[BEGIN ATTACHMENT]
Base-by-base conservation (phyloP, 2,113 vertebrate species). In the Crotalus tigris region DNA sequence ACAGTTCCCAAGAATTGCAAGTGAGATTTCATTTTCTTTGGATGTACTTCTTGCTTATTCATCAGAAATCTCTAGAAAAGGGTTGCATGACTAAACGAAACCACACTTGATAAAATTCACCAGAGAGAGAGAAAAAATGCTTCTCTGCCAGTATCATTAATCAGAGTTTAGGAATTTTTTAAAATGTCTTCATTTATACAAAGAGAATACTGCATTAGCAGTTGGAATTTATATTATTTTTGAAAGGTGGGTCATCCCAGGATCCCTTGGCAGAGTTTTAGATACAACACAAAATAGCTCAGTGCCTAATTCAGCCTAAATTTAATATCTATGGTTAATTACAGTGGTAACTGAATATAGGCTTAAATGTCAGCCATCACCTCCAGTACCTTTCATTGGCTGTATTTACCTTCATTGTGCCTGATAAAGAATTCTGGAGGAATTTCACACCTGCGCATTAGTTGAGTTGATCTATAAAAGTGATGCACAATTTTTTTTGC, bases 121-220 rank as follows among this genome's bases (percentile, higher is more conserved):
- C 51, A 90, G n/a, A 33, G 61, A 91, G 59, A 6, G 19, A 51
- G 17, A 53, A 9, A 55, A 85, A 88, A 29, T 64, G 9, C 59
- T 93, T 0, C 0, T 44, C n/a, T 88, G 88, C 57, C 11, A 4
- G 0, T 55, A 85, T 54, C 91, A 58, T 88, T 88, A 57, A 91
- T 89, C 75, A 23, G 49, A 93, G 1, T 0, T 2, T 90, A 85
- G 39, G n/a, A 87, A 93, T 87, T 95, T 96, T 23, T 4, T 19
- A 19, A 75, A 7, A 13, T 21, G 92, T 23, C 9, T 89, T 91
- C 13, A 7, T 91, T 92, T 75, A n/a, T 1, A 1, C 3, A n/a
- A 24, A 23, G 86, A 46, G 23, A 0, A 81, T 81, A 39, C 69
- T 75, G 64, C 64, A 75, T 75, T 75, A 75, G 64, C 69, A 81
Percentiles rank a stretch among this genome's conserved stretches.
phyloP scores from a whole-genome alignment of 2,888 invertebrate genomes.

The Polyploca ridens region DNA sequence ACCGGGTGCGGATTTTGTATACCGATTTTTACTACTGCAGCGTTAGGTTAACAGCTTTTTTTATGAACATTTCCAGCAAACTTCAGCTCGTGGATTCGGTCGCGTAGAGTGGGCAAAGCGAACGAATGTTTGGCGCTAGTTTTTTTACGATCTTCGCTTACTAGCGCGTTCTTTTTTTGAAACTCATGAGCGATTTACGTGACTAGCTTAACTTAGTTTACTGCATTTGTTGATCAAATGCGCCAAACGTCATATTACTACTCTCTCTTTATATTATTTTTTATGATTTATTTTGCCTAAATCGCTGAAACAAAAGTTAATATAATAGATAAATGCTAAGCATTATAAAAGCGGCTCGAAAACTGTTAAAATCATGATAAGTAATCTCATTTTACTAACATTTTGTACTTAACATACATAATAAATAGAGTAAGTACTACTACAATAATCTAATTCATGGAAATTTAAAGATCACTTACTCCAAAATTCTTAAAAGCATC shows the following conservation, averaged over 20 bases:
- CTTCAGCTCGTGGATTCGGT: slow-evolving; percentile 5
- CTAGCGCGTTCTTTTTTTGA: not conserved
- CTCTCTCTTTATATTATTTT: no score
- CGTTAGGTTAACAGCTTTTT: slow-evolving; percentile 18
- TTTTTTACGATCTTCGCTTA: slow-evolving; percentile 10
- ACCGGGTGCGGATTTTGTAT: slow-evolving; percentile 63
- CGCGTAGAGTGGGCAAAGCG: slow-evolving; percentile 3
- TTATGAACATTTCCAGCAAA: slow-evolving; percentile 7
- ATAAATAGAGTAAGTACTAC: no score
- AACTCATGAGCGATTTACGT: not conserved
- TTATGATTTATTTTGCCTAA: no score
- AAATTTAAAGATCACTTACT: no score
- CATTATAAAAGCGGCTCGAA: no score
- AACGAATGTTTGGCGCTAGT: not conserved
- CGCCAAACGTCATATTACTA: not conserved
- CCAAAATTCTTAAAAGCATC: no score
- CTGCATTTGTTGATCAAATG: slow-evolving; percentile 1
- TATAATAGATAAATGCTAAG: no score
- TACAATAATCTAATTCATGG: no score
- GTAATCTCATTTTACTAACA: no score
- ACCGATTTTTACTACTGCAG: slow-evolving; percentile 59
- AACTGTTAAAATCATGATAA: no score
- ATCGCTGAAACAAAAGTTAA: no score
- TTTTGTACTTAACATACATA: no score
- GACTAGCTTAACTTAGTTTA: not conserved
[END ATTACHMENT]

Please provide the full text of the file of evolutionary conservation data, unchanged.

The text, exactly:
Base-by-base conservation (phyloP, 2,113 vertebrate species). In the Crotalus tigris region DNA sequence ACAGTTCCCAAGAATTGCAAGTGAGATTTCATTTTCTTTGGATGTACTTCTTGCTTATTCATCAGAAATCTCTAGAAAAGGGTTGCATGACTAAACGAAACCACACTTGATAAAATTCACCAGAGAGAGAGAAAAAATGCTTCTCTGCCAGTATCATTAATCAGAGTTTAGGAATTTTTTAAAATGTCTTCATTTATACAAAGAGAATACTGCATTAGCAGTTGGAATTTATATTATTTTTGAAAGGTGGGTCATCCCAGGATCCCTTGGCAGAGTTTTAGATACAACACAAAATAGCTCAGTGCCTAATTCAGCCTAAATTTAATATCTATGGTTAATTACAGTGGTAACTGAATATAGGCTTAAATGTCAGCCATCACCTCCAGTACCTTTCATTGGCTGTATTTACCTTCATTGTGCCTGATAAAGAATTCTGGAGGAATTTCACACCTGCGCATTAGTTGAGTTGATCTATAAAAGTGATGCACAATTTTTTTTGC, bases 121-220 rank as follows among this genome's bases (percentile, higher is more conserved):
- C 51, A 90, G n/a, A 33, G 61, A 91, G 59, A 6, G 19, A 51
- G 17, A 53, A 9, A 55, A 85, A 88, A 29, T 64, G 9, C 59
- T 93, T 0, C 0, T 44, C n/a, T 88, G 88, C 57, C 11, A 4
- G 0, T 55, A 85, T 54, C 91, A 58, T 88, T 88, A 57, A 91
- T 89, C 75, A 23, G 49, A 93, G 1, T 0, T 2, T 90, A 85
- G 39, G n/a, A 87, A 93, T 87, T 95, T 96, T 23, T 4, T 19
- A 19, A 75, A 7, A 13, T 21, G 92, T 23, C 9, T 89, T 91
- C 13, A 7, T 91, T 92, T 75, A n/a, T 1, A 1, C 3, A n/a
- A 24, A 23, G 86, A 46, G 23, A 0, A 81, T 81, A 39, C 69
- T 75, G 64, C 64, A 75, T 75, T 75, A 75, G 64, C 69, A 81
Percentiles rank a stretch among this genome's conserved stretches.
phyloP scores from a whole-genome alignment of 2,888 invertebrate genomes.

The Polyploca ridens region DNA sequence ACCGGGTGCGGATTTTGTATACCGATTTTTACTACTGCAGCGTTAGGTTAACAGCTTTTTTTATGAACATTTCCAGCAAACTTCAGCTCGTGGATTCGGTCGCGTAGAGTGGGCAAAGCGAACGAATGTTTGGCGCTAGTTTTTTTACGATCTTCGCTTACTAGCGCGTTCTTTTTTTGAAACTCATGAGCGATTTACGTGACTAGCTTAACTTAGTTTACTGCATTTGTTGATCAAATGCGCCAAACGTCATATTACTACTCTCTCTTTATATTATTTTTTATGATTTATTTTGCCTAAATCGCTGAAACAAAAGTTAATATAATAGATAAATGCTAAGCATTATAAAAGCGGCTCGAAAACTGTTAAAATCATGATAAGTAATCTCATTTTACTAACATTTTGTACTTAACATACATAATAAATAGAGTAAGTACTACTACAATAATCTAATTCATGGAAATTTAAAGATCACTTACTCCAAAATTCTTAAAAGCATC shows the following conservation, averaged over 20 bases:
- CTTCAGCTCGTGGATTCGGT: slow-evolving; percentile 5
- CTAGCGCGTTCTTTTTTTGA: not conserved
- CTCTCTCTTTATATTATTTT: no score
- CGTTAGGTTAACAGCTTTTT: slow-evolving; percentile 18
- TTTTTTACGATCTTCGCTTA: slow-evolving; percentile 10
- ACCGGGTGCGGATTTTGTAT: slow-evolving; percentile 63
- CGCGTAGAGTGGGCAAAGCG: slow-evolving; percentile 3
- TTATGAACATTTCCAGCAAA: slow-evolving; percentile 7
- ATAAATAGAGTAAGTACTAC: no score
- AACTCATGAGCGATTTACGT: not conserved
- TTATGATTTATTTTGCCTAA: no score
- AAATTTAAAGATCACTTACT: no score
- CATTATAAAAGCGGCTCGAA: no score
- AACGAATGTTTGGCGCTAGT: not conserved
- CGCCAAACGTCATATTACTA: not conserved
- CCAAAATTCTTAAAAGCATC: no score
- CTGCATTTGTTGATCAAATG: slow-evolving; percentile 1
- TATAATAGATAAATGCTAAG: no score
- TACAATAATCTAATTCATGG: no score
- GTAATCTCATTTTACTAACA: no score
- ACCGATTTTTACTACTGCAG: slow-evolving; percentile 59
- AACTGTTAAAATCATGATAA: no score
- ATCGCTGAAACAAAAGTTAA: no score
- TTTTGTACTTAACATACATA: no score
- GACTAGCTTAACTTAGTTTA: not conserved